When enhancing the performance of an engine, it’s easy to forget that the rest of the drivetrain, from the transmission right through to the tyres and brakes, may potentially need to be modified to cope with the enhanced power plant under the bonnet. There is little point in increasing the performance of an engine without budgeting in sports suspension, better tyres and larger brakes to cope with the extra demands which will be placed on them. This aspect of modifying a car is relevant to all aspects of it, not just the engine. Working back from the engine, the next step might involve installing a heavy duty clutch capable of transferring the increased power from the engine to the gearbox. With the heavier duty clutch installed, the gearbox is put under a great deal more strain, which when coupled with wider, grippier tyres, significantly increases the stress placed on the differential…  and so on.

Financially it may be more economical to purchase a car which already carries many of the sportier design elements required to cope with horsepower gained from an engine rebuild. Once an engine has been rebuilt, the overall cost of the project rarely adds significantly to the resale value of the car. Depending on consumer demand for a particular make and model car, a significant portion of the costs invested in modifying a car will never be recouped upon sale of the vehicle. This is why 4×4 enthusiasts in particular, will sometimes transfer any modifications over to their new vehicle when upgrading, or sell them individually.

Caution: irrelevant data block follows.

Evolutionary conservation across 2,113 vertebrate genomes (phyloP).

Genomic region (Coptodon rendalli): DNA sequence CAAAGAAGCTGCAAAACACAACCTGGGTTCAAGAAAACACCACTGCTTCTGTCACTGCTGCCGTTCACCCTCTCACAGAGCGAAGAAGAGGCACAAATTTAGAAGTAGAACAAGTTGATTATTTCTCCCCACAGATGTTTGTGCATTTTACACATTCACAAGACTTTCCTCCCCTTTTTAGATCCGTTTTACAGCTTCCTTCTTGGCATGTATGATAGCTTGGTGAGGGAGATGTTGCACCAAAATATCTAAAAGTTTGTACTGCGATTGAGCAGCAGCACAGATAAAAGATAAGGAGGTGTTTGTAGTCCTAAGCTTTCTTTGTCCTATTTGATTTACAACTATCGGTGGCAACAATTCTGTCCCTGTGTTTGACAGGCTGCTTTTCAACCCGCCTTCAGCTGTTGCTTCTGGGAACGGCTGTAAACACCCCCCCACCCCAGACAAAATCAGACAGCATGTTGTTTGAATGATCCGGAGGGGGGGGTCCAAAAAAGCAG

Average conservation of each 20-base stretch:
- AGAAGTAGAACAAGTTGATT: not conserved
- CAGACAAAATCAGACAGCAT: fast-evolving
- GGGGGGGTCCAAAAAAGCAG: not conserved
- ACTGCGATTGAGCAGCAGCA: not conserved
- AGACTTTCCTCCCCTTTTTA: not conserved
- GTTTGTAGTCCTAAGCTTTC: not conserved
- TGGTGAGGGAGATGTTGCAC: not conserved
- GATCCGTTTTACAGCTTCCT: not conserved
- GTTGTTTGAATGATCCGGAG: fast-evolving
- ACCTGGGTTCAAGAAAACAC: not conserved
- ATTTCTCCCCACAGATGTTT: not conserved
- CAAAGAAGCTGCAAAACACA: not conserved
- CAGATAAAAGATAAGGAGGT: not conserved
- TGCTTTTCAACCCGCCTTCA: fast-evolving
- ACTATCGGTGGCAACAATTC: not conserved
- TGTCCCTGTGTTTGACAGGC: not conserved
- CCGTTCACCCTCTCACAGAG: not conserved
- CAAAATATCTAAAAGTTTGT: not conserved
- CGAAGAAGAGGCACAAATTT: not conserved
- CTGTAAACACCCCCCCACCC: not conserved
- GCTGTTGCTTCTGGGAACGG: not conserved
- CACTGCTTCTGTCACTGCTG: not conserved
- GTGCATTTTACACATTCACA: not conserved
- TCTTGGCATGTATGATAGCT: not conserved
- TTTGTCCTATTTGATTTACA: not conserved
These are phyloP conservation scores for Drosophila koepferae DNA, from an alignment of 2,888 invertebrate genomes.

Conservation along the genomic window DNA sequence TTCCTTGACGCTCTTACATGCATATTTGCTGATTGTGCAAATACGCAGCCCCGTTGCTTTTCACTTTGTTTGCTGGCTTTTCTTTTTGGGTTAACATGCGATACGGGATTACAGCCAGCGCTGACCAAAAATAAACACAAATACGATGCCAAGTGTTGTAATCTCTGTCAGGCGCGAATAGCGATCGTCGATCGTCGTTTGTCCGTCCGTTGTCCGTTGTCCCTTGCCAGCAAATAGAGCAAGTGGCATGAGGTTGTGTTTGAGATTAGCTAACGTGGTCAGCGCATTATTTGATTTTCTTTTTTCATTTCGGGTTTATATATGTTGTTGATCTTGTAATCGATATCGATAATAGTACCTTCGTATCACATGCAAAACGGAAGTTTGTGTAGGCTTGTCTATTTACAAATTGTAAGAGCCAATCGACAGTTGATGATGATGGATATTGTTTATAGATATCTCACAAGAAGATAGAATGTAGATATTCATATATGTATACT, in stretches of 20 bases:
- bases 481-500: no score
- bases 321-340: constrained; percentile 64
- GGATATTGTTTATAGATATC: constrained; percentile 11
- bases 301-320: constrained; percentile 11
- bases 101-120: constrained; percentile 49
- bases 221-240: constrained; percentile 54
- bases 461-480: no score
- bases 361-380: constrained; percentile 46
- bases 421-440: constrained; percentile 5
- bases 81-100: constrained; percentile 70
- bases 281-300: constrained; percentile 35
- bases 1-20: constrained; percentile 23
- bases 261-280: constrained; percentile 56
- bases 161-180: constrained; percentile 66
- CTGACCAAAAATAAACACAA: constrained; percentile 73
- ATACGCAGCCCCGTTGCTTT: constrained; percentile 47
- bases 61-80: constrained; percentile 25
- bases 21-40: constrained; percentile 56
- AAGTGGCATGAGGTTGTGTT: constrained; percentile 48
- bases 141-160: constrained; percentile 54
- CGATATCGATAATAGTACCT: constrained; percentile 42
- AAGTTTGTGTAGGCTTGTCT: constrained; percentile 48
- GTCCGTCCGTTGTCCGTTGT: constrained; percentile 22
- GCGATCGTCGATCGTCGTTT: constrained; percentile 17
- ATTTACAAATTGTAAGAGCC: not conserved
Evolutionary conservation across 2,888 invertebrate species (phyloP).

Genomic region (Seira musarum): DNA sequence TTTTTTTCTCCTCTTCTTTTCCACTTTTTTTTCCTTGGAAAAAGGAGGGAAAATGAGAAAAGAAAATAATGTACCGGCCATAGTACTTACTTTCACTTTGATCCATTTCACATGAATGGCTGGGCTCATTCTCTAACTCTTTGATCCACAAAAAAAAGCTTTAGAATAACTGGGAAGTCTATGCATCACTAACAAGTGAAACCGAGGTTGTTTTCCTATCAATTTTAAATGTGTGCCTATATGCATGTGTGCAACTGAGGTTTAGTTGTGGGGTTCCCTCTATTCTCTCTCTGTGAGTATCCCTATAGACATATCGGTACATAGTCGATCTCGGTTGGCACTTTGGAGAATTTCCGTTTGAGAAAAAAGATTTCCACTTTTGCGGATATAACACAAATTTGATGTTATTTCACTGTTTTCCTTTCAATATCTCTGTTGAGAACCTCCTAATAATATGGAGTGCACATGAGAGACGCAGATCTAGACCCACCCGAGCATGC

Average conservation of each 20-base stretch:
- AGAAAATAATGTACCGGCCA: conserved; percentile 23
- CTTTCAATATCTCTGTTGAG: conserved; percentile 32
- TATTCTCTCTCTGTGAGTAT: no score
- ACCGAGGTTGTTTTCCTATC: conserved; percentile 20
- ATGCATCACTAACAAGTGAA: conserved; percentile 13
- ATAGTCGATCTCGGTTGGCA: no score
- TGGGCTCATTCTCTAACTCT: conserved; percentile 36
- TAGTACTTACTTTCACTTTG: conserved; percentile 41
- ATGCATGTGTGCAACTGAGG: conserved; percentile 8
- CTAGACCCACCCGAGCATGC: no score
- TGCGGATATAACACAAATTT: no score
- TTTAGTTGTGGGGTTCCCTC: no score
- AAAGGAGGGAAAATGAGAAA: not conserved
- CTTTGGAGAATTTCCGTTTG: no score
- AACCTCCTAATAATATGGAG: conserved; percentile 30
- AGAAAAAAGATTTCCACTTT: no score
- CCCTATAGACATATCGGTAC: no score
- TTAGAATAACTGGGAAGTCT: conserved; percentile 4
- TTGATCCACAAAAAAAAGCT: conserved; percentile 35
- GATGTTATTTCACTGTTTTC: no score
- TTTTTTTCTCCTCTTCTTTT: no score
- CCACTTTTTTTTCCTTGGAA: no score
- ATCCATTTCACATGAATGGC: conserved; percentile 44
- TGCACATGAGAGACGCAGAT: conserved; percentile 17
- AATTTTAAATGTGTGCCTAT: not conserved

“As a rule, a significant portion of the costs invested in modifying your car will never be recouped if you decide to sell your vehicle.”

This also applies to performance engines. A car enthusiast who has the time to wait for the right buy, may be able to get a far more affordable performance car through the purchase of another person’s completed project, rather than starting from scratch and having to wear every individual cost of it. In saying that, those who have done it know that there is a certain satisfaction gained from modifying an engine yourself and knowing the complete history of the car, as opposed to doing it the easy way and purchasing someone else’s hard work.

Specialist Mechanical Workshops

mechanic next to a racing car

In the past, more automotive mechanical workshops would be a one-stop-shop for every automotive repair, including engine rebuilding. With the influx of businesses specialising in engine rebuilds and change over engines, many mechanical workshops find it more cost effective to make use of the different workshops that specialise in one particular component of the drive train. In a large industrial estate you will often find a number of these in close proximity to each other, each focusing on their own niche.

Limited Incentives for Local Garage Mechanics

Although making use of all these niche service centres can be convenient for a local automotive garage, it also means a certain percentage of potential profits are lost through outsourcing the above-mentioned work – regardless of whether or not they’re able to charge a bit extra for doing the running around for their customer.